Take Back Our Republic and Open Democracy Action Hosting Bipartisan Candidates’ Forum
The national conservative campaign reform group Take Back Our Republic is teaming up with Open Democracy Action to host a bipartisan candidates’ forum on Monday, May 14 starting at 1 pm in the Rich Room of the Warren B. Rudman Center at UNH School of Law (2 White Street, Concord NH 03301).
The forum will be preceded by a light lunch, starting at 12:30 pm, to allow candidates an opportunity to talk one-on-one with audience members. The audience will include members of both organizations. Open Democracy Action, based in New Hampshire, includes more than 20,000 members; Take Back Our Republic, based in Auburn, Alabama, has almost 50,000 members nationwide and about 800 in the Granite State.
All of New Hampshire’s congressional candidates – from both districts – have been invited to share their positions on campaign reform and take questions from the audience. To date, eight candidates are confirmed to participate in the forum: Naomi Andrews, Brian Belanger, Mark MacKenzie, Andy Martin, Douglas McEachern, Mindi Messmer, Terrance O'Rourke, and Chris Pappas.
“The myth that ‘conservatives do not want reform’ was countered with the South Dakota vote to end secret political contributions and gifts the night President Trump won that state 62% to 32%,” said Take Back Executive Director John Pudner. “Following that victory with this past Tuesday’s vote to end gerrymandering in Ohio, after it swung so hard Republican, shows conservatives are willing to vote for essential elements of reform.”
“Our system of privately financing our federal elections significantly limits our search for the leaders of our nation to those with wealth, the access to wealth, or a famous name. It also allows special interests to use their wealth to influence policy, whereas in a healthy democracy it is imperative that the voices of voters be heard and their perspectives considered,” said John Rauh, who founded Americans for Campaign Reform and is Chair of Open Democracy.
"Our great nation will not tackle crushing debt and healthcare spending, failing military strategy or climate change until candidates for high office can run competitive elections without selling themselves to big-money special interests," said Jim Rubens, a Republican who ran for U.S. Senate in 2014 and 2016.
All parts of the event are open to the press and public, free of charge. The forum will be moderated by John Pudner.
The late Sen. Warren B. Rudman (R-NH) championed campaign reform both during and after his service in the US Senate. His 1993 farewell address to the Senate included the directive: “Congress must pass campaign-finance reform, so our legislators can be free of endless fund-raising and indebtedness to special interests.”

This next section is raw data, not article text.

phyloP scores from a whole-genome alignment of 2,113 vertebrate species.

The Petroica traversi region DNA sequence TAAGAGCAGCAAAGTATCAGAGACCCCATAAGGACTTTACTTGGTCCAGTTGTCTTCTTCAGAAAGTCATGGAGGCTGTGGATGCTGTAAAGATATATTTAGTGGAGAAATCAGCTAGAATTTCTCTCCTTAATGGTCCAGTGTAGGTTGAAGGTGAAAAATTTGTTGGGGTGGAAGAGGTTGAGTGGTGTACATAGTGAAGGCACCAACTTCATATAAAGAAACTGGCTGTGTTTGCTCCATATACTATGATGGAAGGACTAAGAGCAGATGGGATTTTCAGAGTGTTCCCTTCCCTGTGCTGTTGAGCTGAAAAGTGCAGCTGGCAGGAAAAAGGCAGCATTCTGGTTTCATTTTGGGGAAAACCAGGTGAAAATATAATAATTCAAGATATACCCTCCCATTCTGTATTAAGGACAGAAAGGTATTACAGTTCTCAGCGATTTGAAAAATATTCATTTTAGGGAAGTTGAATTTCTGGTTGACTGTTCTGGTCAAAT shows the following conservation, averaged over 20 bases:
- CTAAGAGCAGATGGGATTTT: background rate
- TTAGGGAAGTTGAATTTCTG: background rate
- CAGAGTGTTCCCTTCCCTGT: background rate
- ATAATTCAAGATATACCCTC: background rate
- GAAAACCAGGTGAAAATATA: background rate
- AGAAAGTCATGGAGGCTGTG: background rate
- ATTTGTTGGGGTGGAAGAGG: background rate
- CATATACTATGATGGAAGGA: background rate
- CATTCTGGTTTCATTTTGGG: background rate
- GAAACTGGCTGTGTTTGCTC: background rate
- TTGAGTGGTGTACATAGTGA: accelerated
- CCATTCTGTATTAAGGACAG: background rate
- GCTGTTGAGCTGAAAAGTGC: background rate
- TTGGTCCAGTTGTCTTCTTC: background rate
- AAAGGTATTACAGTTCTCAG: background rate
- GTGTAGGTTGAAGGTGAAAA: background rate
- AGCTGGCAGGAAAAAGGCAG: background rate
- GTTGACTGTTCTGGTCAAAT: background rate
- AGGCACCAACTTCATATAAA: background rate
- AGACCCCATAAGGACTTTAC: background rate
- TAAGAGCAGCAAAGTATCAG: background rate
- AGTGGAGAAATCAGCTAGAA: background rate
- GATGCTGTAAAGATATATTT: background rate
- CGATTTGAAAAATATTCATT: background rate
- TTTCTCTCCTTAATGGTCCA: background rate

The latest state poll found that 80% of voters – including 79% of Democrats, 74% of Republicans, and 85% of Independents – believe “big money” is a problem in New Hampshire elections. Only 14% believe voters have more influence than special interests.
The latest national poll found that 76% of voters – including 71% of Republicans and 84% of Democrats – believe government “is run by a few big interests looking out for themselves” (only 21% believe government “is run for the benefit of all the people”). Voters are looking for change: 65% think that new campaign finance laws could be effective in limiting the amount of money in political campaigns.
By Rick Bourdon
Co-chair, Open Democracy Action
Americans get it. We are divided on many issues, but the need to reform the way campaigns are funded is not one of them.
In a Bloomberg Politics national poll last year, 78 percent of respondents agreed that the Supreme Court's Citizens United decision−the ruling largely responsible for the deluge of political spending since 2010−be overturned. Eighty-seven percent want a campaign finance system in which the wealthy have no more political influence than the less well-off. Answers varied little by respondents' party affiliation or ideology.
Such results underscore broad consensus on the twin threads of this country's democracy movement: (1) curbing corruption and (2) ensuring an equal voice for all. The problem is understood.
But what about the solution? I wish I could say that simply overturning Citizens United will cure all ills. It won't. The real answer is−well, it's complicated. No standalone measure can do the job. We must move on a number of fronts both in Washington and here in New Hampshire.Read more